Bringing science to life
05 Nov 2014
Professor Danielle George inspires youngsters
Professor Danielle George helped to bring science to life, and set a few things straight about university professors, when she visited children from Great Moor Junior School in Stockport this week.
Danielle, a Professor of Radio Frequency Engineering in the School of Electrical and Electronic Engineering, went to meet the children, who were aged between 7 and 11 years old, and answered some of their many questions.
They included, “Why and when did you know you wanted to be a scientist?”, “Did you enjoy science at school?” and “What do you need to be a ‘good’ scientist?” They were also keen to hear about exciting experiments and if she had any links in her work with space and dinosaurs!
Jane Ijima, the school’s Science Subject leader, said: “It was wonderful for the children to meet a real professor, someone young and down-to-earth who is very different perhaps, from what they expected.
“It was also interesting that many of them were surprised when they found out the visiting professor was going to be a woman, rather than a man. Our children, especially our girls, need strong roles models and encouragement to take up subjects such as science and technology and I think Danielle will have inspired many of them.”
The visit was part of a wider campaign, Fascinate, from the University’s Science Education Research and Innovation Hub, which was launched to engage children with university academics and contemporary research.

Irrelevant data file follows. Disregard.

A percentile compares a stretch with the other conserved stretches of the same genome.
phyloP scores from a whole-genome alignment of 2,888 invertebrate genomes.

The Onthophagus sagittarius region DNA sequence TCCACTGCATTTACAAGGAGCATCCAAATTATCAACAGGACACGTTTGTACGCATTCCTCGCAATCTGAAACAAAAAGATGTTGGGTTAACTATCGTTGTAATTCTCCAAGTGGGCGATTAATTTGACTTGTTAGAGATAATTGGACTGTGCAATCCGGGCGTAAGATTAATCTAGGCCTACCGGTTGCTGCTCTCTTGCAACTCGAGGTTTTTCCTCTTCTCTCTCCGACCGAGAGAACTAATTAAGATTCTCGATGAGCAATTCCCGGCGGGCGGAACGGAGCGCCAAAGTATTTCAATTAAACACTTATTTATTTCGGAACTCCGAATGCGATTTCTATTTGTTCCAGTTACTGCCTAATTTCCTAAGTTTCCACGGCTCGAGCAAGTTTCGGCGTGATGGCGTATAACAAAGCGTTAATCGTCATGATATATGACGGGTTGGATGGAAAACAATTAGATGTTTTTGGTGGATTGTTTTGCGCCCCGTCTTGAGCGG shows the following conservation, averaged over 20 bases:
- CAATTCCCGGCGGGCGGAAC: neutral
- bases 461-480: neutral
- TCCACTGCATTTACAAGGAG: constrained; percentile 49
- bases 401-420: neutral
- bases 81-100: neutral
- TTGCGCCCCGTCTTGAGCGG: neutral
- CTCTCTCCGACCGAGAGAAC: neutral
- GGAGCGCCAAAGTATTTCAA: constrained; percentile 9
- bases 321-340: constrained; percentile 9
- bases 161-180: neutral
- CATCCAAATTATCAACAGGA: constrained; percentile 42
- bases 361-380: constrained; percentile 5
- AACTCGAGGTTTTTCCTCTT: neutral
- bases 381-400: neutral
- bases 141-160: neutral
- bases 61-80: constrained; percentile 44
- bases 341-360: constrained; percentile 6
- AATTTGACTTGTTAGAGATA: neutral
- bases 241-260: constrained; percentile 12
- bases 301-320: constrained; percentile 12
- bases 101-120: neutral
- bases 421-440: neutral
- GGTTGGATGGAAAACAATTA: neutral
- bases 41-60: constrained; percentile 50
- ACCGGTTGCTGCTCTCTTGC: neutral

Head of the Science Education Research and Innovation Hub Dr Lynne Bianchi said: “Danielle is the ideal role model for children of this age who often aren’t too sure what it means to be an engineer and her just being here has provided much food for fascination already!
“It’s so important that we open up opportunities for each and every child to feel that science is all around them and that they are a part of our science community.”
- Danielle, who specialises in radio frequency and microwave communications, will be presenting the Royal Institution (RI) 2014 CHRISTMAS LECTURES, a three-part series called ‘Sparks will fly: How to hack your home’, at the Royal Institution of Great Britain which will air on BBC FOUR this Christmas. She will reveal how viewers can change the world from their own home by taking control of the devices we use every day. She will take three great British inventions – a light bulb, a telephone and a motor – and demonstrate how viewers can adapt, transform and ‘hack’ them to do extraordinary things.